Let Us Praise Famous Men, or why we must praise them...

Steven Shapin is visiting the UK. For those unfamiliar with the history and sociology of science, he is one of the giants of the field. From the 1970s he has been in the thick of the action: a protagonist in the making and affirmation of the Edinburgh School; making the study of place and practice central features of the concerns and efforts of historians of science. He has always been ahead, leading, shaping (pardon the pun).   Read more

Contextualizing one and other @ ESHET 2012

My attempt at a double riddle. "I find familiar faces only in unfamiliar places. Who am I? And whom are the faces?" The answer to the first is, I am an academic, to the second, my conference buddies.  Read more

Let me tell you everything

Our usual problem in history (of economics) is a lack of information. Archival sources, if available at all, always present gaps of correspondence between people you just know should be there, and never contain that vital review report, or the minutes of that one crucial meeting. Moreover, if the people you write about are alive and willing to talk, it turns out they’re only human: they’ve forgotten the vast majority of their past, mix up events and people, mistake a recollection they once read for their own memory, or even willfully rewrite history. All too bad, although it gives us the possibility, perhaps even obligation, to speculate, interpret, and fill in. And then of course spend hours and hours discussing with one another whether we have done so correctly. Read more

Relativist versus absolutist history of economics

I don’t seem to be able to fully grasp Mark Blaug’s distinction between a relativist and an absolutist approach to the history of economics – first introduced in Economic Theory in Retrospect (1962) – and that is a source of much frustration. At first sight, the distinction seems obvious enough. Relativist historians emphasize the social, political, personal etc context in which economic ideas were developed; absolutist historians view history as a sequence of Great Economists building on and/or refuting each other’s theories. Obviously, most histories of economics use a bit of both. Read more

Life Among the Econ: Talking history with Axel Leijonhufvud

Like many economists, I have enjoyed Axel Leijonhufvud’sLife among the Econ” and nodded appreciatively when he described the social classifications of the Econ as “Grads, Adults and Elders” and chuckled when the young grad tries to impress the elders of the ‘dept’ through adept ‘modl’ building; so when the man himself was holding a glass of champagne and chatting with me at the INET conference, I had to ask how he got that paper started. Read more

Feelings Offstage

INET Berlin 2012 - back home again. On stage, it’s been a huge amount of claims, assertions, and arguments about what went wrong, about what exactly happened, about why this time was different, about what will certainly happen, and about what remains deeply uncertain, about what “we” shall do about it, about what “we” could do better. And despite the many uses of “we” I felt little addressed, and will not remember much of it, I’m afraid.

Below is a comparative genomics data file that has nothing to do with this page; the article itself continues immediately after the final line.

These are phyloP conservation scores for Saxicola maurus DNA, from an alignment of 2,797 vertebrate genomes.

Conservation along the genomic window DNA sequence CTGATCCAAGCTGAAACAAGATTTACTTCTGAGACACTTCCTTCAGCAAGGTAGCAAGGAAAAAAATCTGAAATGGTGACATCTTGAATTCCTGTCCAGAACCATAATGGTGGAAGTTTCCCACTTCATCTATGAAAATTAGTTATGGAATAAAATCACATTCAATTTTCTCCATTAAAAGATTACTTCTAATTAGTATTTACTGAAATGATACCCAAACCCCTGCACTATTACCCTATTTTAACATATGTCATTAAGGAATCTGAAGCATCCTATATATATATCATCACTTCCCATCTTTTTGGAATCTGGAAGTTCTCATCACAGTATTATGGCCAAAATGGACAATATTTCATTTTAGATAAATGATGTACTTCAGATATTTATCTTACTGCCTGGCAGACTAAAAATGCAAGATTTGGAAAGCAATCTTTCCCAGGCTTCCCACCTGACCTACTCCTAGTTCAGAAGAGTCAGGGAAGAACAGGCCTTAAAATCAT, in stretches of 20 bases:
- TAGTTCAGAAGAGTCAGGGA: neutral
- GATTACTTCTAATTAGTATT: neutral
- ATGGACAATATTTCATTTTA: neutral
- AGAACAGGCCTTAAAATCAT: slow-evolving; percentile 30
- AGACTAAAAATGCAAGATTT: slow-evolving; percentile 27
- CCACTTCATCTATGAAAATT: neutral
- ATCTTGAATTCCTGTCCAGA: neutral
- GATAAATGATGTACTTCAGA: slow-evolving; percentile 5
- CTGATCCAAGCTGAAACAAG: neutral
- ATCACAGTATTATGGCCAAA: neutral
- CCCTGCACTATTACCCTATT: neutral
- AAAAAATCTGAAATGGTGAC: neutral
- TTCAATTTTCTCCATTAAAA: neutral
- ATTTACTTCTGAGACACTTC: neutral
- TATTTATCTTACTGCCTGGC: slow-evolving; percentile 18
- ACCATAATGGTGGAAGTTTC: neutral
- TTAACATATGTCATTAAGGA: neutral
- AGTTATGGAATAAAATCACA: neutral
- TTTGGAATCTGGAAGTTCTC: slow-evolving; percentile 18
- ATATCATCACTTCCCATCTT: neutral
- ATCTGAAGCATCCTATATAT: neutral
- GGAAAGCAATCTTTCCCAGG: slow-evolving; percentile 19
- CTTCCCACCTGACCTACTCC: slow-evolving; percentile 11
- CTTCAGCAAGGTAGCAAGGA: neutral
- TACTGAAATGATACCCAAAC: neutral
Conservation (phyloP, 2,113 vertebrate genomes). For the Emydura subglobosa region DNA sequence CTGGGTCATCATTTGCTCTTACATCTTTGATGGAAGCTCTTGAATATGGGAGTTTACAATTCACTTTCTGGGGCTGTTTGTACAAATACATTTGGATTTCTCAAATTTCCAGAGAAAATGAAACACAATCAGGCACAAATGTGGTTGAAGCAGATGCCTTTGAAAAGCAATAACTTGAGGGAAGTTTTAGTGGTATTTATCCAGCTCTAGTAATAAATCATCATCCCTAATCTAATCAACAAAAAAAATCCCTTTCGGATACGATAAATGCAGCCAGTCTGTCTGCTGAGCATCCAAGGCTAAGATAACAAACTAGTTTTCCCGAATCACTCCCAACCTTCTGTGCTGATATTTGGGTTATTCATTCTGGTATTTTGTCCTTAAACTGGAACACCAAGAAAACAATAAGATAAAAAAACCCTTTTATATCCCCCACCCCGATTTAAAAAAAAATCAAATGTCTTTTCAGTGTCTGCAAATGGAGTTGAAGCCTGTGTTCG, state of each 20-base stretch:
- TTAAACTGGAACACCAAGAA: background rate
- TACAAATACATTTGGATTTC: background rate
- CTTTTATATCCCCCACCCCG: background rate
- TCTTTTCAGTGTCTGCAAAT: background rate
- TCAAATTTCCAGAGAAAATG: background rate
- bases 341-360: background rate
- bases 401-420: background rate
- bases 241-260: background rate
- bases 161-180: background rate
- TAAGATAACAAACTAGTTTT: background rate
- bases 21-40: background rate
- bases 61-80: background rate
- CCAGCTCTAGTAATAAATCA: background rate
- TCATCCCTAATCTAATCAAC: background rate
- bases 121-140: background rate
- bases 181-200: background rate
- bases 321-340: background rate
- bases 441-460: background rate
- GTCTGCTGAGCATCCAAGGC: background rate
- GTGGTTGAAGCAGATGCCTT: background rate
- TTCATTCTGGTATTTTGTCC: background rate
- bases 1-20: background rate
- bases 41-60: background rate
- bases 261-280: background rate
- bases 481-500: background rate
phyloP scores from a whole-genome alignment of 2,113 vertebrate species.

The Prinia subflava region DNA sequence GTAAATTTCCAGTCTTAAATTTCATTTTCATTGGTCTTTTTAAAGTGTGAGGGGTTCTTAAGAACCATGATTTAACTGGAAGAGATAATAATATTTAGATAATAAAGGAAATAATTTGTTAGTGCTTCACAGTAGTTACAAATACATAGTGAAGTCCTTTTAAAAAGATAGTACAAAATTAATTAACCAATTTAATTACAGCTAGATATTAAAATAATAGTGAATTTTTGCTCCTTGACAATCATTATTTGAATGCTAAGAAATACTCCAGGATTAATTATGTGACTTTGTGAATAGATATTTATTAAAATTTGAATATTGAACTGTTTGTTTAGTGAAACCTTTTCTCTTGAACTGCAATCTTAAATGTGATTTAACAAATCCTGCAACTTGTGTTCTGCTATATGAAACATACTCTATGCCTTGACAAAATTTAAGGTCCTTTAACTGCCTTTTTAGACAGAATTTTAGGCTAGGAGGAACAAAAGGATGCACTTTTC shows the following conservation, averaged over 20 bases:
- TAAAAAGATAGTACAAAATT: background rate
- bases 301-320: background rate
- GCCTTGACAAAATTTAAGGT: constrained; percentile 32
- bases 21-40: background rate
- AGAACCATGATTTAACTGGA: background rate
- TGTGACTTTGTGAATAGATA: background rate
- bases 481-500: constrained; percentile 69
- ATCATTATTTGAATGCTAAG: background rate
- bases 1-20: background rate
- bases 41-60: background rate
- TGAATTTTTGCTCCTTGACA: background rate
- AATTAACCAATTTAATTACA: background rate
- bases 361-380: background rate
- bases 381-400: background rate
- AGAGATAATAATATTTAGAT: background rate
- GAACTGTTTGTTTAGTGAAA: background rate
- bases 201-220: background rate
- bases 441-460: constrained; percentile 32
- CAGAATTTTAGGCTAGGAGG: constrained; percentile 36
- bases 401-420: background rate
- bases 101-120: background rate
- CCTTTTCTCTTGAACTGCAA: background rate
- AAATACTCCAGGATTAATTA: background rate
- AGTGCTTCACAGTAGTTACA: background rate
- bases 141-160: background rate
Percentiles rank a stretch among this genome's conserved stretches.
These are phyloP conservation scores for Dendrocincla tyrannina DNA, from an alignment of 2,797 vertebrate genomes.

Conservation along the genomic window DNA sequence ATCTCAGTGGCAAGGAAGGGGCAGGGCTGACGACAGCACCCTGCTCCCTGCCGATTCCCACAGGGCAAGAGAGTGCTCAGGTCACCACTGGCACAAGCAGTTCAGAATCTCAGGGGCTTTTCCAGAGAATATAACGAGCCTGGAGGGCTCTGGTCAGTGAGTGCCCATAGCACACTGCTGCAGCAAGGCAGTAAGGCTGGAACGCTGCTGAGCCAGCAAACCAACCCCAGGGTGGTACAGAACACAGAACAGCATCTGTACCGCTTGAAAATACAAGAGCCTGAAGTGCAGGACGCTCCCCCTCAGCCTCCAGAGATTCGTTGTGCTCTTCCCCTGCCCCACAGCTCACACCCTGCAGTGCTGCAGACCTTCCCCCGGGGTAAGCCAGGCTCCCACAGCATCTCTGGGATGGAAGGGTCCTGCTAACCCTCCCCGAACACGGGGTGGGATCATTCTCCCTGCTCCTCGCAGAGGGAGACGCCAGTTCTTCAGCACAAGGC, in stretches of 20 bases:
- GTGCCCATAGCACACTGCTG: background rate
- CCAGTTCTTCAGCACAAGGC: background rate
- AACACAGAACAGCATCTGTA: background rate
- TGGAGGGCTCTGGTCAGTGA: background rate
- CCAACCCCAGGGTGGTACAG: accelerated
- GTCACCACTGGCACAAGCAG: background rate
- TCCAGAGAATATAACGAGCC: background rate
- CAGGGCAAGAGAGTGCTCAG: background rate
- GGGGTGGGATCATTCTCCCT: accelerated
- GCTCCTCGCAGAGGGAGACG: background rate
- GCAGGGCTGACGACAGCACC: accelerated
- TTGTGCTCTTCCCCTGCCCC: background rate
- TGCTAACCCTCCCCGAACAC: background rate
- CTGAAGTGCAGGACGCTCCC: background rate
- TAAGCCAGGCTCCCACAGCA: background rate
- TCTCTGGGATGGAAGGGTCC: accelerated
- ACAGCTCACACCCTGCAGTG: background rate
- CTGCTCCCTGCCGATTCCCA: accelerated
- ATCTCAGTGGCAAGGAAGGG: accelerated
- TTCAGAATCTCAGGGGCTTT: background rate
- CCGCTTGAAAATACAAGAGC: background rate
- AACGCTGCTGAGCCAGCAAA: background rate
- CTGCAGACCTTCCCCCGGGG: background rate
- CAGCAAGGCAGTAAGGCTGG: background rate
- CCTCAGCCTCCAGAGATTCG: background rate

Explaining 'New Economics' with Two Diagrams

I think I am on the track of what 'New Economics' is, and one could roughly sum up two days of presentations in two diagrams:

 vs.  Read more

How to spend the $75m Janeway and Soros just gave to INET!?!

Lunch was just interrupted Bill Janeway standing up to announce that this morning he decided to give $25m to INET and the board will fund-raise this up to $100m over ten years, but then George Soros added $50m in unconditional funding for INET... Not sure what more to say. Two days of talks about how Austerity doesn't work, and then this. INET staff, if you're reading, consider this the first grant application: The future of New Economic Thinking in Historical Perspective! Oh yeah, of course they finished by playing "the best things in life are free" and are now introducing Amartya Sen. Unreal.

@INET Berlin: Paradigm Regained

The title of the conference, "Paradigm Lost," is an obvious combination of two references. "Paradigm" refers to Thomas Kuhn's use of the term, as the dominant and imposing mode of thinking of a particular group of scientists. "Lost" refers to John Milton's Paradise Lost. Based on Kuhn, the title of the conference says: Too many anomalies have built up, and we're looking for the new paradigm that will replace the old. Fine, and very true. The reference to Milton is more complicated, however. Is the paradigm that we lost a paradisiacal world we (should) seek to regain? By relying on Milton, the title suggests a romantic longing for an innonence that we lost during adolescence and that we forever struggle to regain during the rest of our lives. Read more

Manufacturing jobs will disappear - no matter where you are

just as the agricultural share of employment has fallen from 40% in the 1920s to less than 2% of the workforce in Europe today, manufacturing's share of employment will fall to less than 5% of employment. That is not jyst for Europe, according to Adair Turner's excellent dinner speech, but that is across the world. He has pointed out that it is not an issue of international transfer of jobs (although it dominates headlines) but it is because of innovation which makes the productivity of (manufacturing) labour increasinglty higher. As that happens, less and less labour input will be needed to prodcue the tangile products we need - hey, even China's manufacturing workforce has been falling for a decade - and the logical conclusion of such a tendency is that we won't need as much labour. Read more